The evolution of student engagement in a post-COVID era - Key takeaways from LearnSci Webcasts

January 23, 2023

What does student engagement look like in 2023? Lots of teaching has returned to being in-person, but educators are still utilising online resources, recordings and assessments. Not only this, but factors beyond COVID are affecting students’ ability to engage in their learning.

This week’s LearnSci Webcasts episode explores just that. We were joined by Prof. Nicky King from the University of Exeter, and Dr. Louise Newnham from the University of Sussex. They discussed all things student engagement, from how attendance has fluctuated in the last few years, to common pressures that students face which can affect engagement. 

How have you found student engagement to evolve through and since COVID? 

  1. Attendance and engagement with in-person teaching is still unpredictable

Both Nicky and Louise share how attendance has been unexpectedly higher this academic year, in comparison to low levels of engagement when teaching was moving back to being in-person in 2021-2022. 

They highlight the importance of providing a narrative around attendance and resources, so that students know the value of in-person teaching as well as the context surrounding online resources and lecture recordings.

  1. Students’ engagement in learning is affected by a range of factors

Students’ availability and energy to engage in  learning is frequently affected by external pressures and anxieties, such as difficulties with mental health and wellbeing or the challenges of the cost of living crisis. 

Both Nicky and Louise discuss how the pandemic and online learning has affected current students. For example, how the range of assessment types and questions now used can cause confusion, and therefore it’s important to help students understand the context of an assessment and how they might want to prepare.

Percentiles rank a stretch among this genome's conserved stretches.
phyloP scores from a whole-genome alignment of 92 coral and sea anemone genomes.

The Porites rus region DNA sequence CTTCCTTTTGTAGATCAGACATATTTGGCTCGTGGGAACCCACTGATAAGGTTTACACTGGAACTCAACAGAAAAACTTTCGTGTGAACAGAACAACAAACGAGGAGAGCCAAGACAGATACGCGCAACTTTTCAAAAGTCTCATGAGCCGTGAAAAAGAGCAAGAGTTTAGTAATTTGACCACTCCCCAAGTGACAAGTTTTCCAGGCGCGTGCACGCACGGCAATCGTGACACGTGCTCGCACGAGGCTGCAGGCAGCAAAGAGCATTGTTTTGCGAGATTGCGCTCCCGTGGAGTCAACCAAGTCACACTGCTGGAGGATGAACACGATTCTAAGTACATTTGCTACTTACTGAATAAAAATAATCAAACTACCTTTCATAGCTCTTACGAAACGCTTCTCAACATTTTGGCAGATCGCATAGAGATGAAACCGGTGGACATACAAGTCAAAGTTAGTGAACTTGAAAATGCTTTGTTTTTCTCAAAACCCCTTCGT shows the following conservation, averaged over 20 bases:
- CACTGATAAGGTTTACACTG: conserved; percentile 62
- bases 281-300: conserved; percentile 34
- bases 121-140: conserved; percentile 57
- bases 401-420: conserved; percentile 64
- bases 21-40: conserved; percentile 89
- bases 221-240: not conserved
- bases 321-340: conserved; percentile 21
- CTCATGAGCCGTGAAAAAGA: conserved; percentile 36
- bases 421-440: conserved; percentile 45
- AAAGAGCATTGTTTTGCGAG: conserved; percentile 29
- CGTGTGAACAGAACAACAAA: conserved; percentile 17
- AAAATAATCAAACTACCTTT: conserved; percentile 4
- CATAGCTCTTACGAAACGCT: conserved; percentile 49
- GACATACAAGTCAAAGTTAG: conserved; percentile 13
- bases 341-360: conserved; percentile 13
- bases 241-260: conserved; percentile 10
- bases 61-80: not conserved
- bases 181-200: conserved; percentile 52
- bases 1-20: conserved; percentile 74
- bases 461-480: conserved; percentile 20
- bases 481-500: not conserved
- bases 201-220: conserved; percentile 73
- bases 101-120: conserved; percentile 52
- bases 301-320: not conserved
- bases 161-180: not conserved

“Doing nothing differently this year so far, it seems good, you know, really good attendance for the big modules. So like first year, I think there's a real enthusiasm for being back in person and students getting to know each other.”
Dr. Louise Newnham, University of Sussex
“We need to help students understand the difference between those types of assessment, and the different ways in which they might want to prepare for those assessments”
Prof. Nicky King, University of Exeter

Top Tips for improving student engagement

  1. Implementing interactive resources is key for student engagement

Using digital resources to support and guide students through their learning is invaluable: LabSims and Smart Worksheets can increase confidence and preparedness before labs, and resources like 5HP and Padlet can enhance seminars and lectures, making them more engaging.

  1. Don’t be afraid to bring your whole self to the classroom

It’s important to make sure that in-person teaching is valuable to students. Nicky points out that often they can easily get the content from lecture recordings and resources, but by bringing your authentic self to your teaching, you add another level of interaction. Students get to know you and therefore feel that they can come and talk to you whenever they need.

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Thank you to Nicky and Louise for joining us on this week’s webcast and sharing your experiences with our community. You can view the full webcast recording and the rest of our series on our YouTube channel, and join the conversation on Twitter at #LearnSciWebcasts!

Next time, we’re joined by Dr Jessica Goodman and Dr Sharon Williams to discuss enhancing in-person lab time. Want to be the first to know? Subscribe to our mailing list for the latest updates.

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